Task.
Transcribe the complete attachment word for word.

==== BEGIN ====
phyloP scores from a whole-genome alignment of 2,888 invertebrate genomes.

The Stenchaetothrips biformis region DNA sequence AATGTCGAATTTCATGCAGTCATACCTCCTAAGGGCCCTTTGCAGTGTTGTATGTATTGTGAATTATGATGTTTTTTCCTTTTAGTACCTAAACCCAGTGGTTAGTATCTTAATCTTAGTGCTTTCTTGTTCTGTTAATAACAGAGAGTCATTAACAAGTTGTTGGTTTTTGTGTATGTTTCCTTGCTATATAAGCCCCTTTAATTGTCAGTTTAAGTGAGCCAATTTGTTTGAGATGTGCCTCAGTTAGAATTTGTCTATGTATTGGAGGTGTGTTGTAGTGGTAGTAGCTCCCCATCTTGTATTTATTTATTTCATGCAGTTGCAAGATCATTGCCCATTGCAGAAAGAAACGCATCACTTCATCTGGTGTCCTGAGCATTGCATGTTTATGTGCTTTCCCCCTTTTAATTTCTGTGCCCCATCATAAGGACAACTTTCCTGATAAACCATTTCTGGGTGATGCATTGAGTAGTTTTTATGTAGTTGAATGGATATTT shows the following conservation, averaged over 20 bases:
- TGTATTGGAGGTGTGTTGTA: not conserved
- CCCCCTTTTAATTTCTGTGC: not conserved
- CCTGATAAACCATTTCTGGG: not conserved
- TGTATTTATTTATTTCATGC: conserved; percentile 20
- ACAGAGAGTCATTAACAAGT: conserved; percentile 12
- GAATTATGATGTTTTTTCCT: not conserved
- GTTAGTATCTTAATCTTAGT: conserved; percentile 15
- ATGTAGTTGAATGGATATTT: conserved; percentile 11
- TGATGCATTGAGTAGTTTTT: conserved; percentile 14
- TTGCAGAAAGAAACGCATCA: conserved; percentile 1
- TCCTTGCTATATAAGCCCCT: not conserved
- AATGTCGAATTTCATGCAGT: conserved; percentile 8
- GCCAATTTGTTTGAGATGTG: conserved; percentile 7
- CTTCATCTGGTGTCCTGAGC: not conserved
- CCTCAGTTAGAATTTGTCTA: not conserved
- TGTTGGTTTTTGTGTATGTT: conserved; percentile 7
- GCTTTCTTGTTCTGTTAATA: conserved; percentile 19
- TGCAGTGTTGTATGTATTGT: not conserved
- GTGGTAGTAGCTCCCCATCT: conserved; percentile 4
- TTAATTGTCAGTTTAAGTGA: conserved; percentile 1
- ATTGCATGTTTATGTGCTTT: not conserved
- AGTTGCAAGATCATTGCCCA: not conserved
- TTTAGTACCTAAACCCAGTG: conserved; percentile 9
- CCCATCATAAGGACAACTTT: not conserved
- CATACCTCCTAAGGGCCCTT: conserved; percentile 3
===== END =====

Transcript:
phyloP scores from a whole-genome alignment of 2,888 invertebrate genomes.

The Stenchaetothrips biformis region DNA sequence AATGTCGAATTTCATGCAGTCATACCTCCTAAGGGCCCTTTGCAGTGTTGTATGTATTGTGAATTATGATGTTTTTTCCTTTTAGTACCTAAACCCAGTGGTTAGTATCTTAATCTTAGTGCTTTCTTGTTCTGTTAATAACAGAGAGTCATTAACAAGTTGTTGGTTTTTGTGTATGTTTCCTTGCTATATAAGCCCCTTTAATTGTCAGTTTAAGTGAGCCAATTTGTTTGAGATGTGCCTCAGTTAGAATTTGTCTATGTATTGGAGGTGTGTTGTAGTGGTAGTAGCTCCCCATCTTGTATTTATTTATTTCATGCAGTTGCAAGATCATTGCCCATTGCAGAAAGAAACGCATCACTTCATCTGGTGTCCTGAGCATTGCATGTTTATGTGCTTTCCCCCTTTTAATTTCTGTGCCCCATCATAAGGACAACTTTCCTGATAAACCATTTCTGGGTGATGCATTGAGTAGTTTTTATGTAGTTGAATGGATATTT shows the following conservation, averaged over 20 bases:
- TGTATTGGAGGTGTGTTGTA: not conserved
- CCCCCTTTTAATTTCTGTGC: not conserved
- CCTGATAAACCATTTCTGGG: not conserved
- TGTATTTATTTATTTCATGC: conserved; percentile 20
- ACAGAGAGTCATTAACAAGT: conserved; percentile 12
- GAATTATGATGTTTTTTCCT: not conserved
- GTTAGTATCTTAATCTTAGT: conserved; percentile 15
- ATGTAGTTGAATGGATATTT: conserved; percentile 11
- TGATGCATTGAGTAGTTTTT: conserved; percentile 14
- TTGCAGAAAGAAACGCATCA: conserved; percentile 1
- TCCTTGCTATATAAGCCCCT: not conserved
- AATGTCGAATTTCATGCAGT: conserved; percentile 8
- GCCAATTTGTTTGAGATGTG: conserved; percentile 7
- CTTCATCTGGTGTCCTGAGC: not conserved
- CCTCAGTTAGAATTTGTCTA: not conserved
- TGTTGGTTTTTGTGTATGTT: conserved; percentile 7
- GCTTTCTTGTTCTGTTAATA: conserved; percentile 19
- TGCAGTGTTGTATGTATTGT: not conserved
- GTGGTAGTAGCTCCCCATCT: conserved; percentile 4
- TTAATTGTCAGTTTAAGTGA: conserved; percentile 1
- ATTGCATGTTTATGTGCTTT: not conserved
- AGTTGCAAGATCATTGCCCA: not conserved
- TTTAGTACCTAAACCCAGTG: conserved; percentile 9
- CCCATCATAAGGACAACTTT: not conserved
- CATACCTCCTAAGGGCCCTT: conserved; percentile 3